C2 Chapter 1-2
“… And he was never heard from again.”
“That can’t be the ending! How did he escape?”
“It’s just a story, Peter,” Diane replied, kissing the child on the forehead as the book snapped shut. “Get some sleep.”
“But Mad Eye Morley was the greatest pirate to live!” Peter exclaimed, leaping upright and flailing his pudgy arms about in an invisible sword fight. “He can’t just be stranded on some island!”
“Shh. That’s enough,” Diane hushed, her thin pale lips quivering in a vain attempt not to smile. She tucked the child in one last time before lifting herself from the bed and headed for the door.
“… Them bloody traitors,” the child muttered under his breath. He flipped his body away from the door and pulled the sheet close to his chin. “I’d have the lot of ‘em walk the plank!”
Diane’s back slumped against the thin batten door as it closed behind her. Her long slender fingers ran along the frail smooth skin of her face and through the auburn curls of her hair. Her emerald eyes widened and her cheeks flushed pink. Her lips twirled and her soft giggle filled the dimly lit room.
“That boy and his imagination.”
Diane’s smile grew larger as the words danced in her ears. “He’s a good kid,” she said, making her way across the creaky floorboards and taking a seat next to her father in the parlor. “Probably gets these grand ideas from his pop.”
“Bah,” the old man snorted, a puff of creamy white smoke exploding from his nostrils, the cloud hovering in the stale salt-filled air. A thin straight-paneled dublin bobbed between the man’s weathered lips, the small ember illuminating each craggy wrinkle upon his face. “Most likely got them from those stories you keep reading him.”
“The same stories you read to me,” Diane corrected.
“Is that so?” A twinkle formed in the man’s eye as he looked at his daughter with admiration. He ran the tip of his finger along the chiseled edge of his pipe, puffing along in thought. “It’s about time you had a youngin’ of your own, wouldn’t you say?”
“What?” The syllable exploded from Diane’s lips as her brow narrowed in confusion at the odd statement.
Her father’s eyes softened at the response. He lowered the pipe from his lips and offered a grin. “All I’m suggesting is that it is time to start thinking of your own interests. Time is a fickle beast that waits for no one.”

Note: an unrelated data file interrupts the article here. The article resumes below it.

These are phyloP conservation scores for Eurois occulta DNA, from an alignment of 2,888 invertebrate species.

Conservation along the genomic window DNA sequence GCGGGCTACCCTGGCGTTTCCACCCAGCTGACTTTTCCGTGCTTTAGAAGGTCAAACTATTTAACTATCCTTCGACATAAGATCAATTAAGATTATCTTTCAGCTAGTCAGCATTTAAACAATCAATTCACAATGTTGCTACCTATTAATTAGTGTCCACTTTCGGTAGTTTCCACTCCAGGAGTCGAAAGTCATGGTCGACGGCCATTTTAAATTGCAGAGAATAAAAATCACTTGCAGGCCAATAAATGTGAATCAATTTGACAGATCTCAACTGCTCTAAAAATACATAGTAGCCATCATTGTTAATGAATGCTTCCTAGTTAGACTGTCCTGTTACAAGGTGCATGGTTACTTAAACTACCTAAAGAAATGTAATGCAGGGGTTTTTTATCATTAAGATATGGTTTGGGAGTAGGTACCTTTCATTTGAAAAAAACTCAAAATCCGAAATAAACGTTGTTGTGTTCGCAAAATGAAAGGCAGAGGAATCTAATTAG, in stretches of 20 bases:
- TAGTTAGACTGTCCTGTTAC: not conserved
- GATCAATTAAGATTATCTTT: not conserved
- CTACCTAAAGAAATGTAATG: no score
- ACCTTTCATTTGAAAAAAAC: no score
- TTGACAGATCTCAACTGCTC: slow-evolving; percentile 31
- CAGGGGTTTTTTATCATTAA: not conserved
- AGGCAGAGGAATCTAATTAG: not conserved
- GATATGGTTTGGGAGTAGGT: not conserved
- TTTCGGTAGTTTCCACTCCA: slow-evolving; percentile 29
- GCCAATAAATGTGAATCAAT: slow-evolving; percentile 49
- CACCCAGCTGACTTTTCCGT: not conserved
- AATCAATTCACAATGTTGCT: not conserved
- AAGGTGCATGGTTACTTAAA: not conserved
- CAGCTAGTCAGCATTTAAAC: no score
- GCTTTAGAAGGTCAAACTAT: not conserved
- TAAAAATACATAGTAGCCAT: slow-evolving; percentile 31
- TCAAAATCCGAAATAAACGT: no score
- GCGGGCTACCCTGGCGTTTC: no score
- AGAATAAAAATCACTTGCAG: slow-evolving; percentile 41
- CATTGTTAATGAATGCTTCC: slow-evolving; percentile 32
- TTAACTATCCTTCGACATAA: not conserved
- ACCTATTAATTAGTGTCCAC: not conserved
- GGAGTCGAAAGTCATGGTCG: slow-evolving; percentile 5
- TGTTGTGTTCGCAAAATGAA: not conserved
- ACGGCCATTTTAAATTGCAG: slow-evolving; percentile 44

Diane shifted in her seat, finding her chair rather uncomfortable with this particular conversation. “Where is this coming from? I thought you needed my help with Peter.”
The old man’s grin faded, his gaze turning firm. He bit back his lip in protest. His fingers danced about the bowl of his pipe as he contemplated his next words carefully.. “I appreciate everything you have done for the boy. But he is no longer a bae and you are not his mother. It is time to think of yourself.”
“I have thought for myself!” Diane huffed, the tension in her voice raising. “He will be home soon.”
“I know,” the man’s words fell silent, his attention falling back to the dublin balanced in his hand, the ember now faded to a soft cinder. He brought the rod back to his lips, fanning the flame with two fingers in a vain effort to breathe life back to the dying flame.
Two sharp raps on wood broke the unnerving tension that had filled the room. “Were we expecting company?” Diane asked, glancing at her father in confusion.
“I don’t believe so,” the old man said, hoisting himself from his chair with a grunt. “It’s a bit late for company.” He placed the smoldering pipe atop the mantle before hobbling over to the door, his cane clipping across the hard floor as he shuffled along. Frost filled the room as the man opened the door to reveal two men in uniform standing outside. “Can I help you, gentlemen?”
“Is this the home of Miss Diane Seegar?” the stout man of the pair asked. He lowered the scarlet cavalier from atop his head and clutched it close to his chest, his fingers dancing uneasily along the brim.
“Aye. I’m her father. What business do you have with her?”
“I’m sorry to report, sir,” the man on the right interjected. His nose twitched furiously with discomfort as he reached into the breast pocket of his coat and pulled a waxed envelope from within. “The Ivory Lilly is no more.”
“What is this you speak of? No more?”
“Pirates!” the stout man enthusiastically proclaimed, his voice echoing throughout the still night. Realizing the level of enthusiasm was higher than intended, his face ripened to that of a burgundy tomato.
“Yes,” his comrade continued, shooting a glance of disapproval at his embarrassed partner. “Pirates attacked the ship. They took the cargo the crew was transporting from the East. The Ivory Lilly was not much of a vessel. Bastards sank it as they left.” The man’s hands trembled as he handed the father the sealed parchment. His lips quivered in fear as the following words stuttered to escape. “They left no survivors.”
“I see.” The color faded from the old man’s eyes as the words fell from his lips. He clutched the parchment close to his chest, his thumb slowly tracing the still wet wax of the delicate seal. He nodded his respects as he backed slowly inside the small cottage.
“Thank you,” his voice broke as the door swung shut.
“What was that about?” Diane asked before the old man could turn. “What did they want?”
“I’m so sorry, darling.” The man’s cane quivered in his hands as he hobbled towards his daughter. “I’m so sorry.”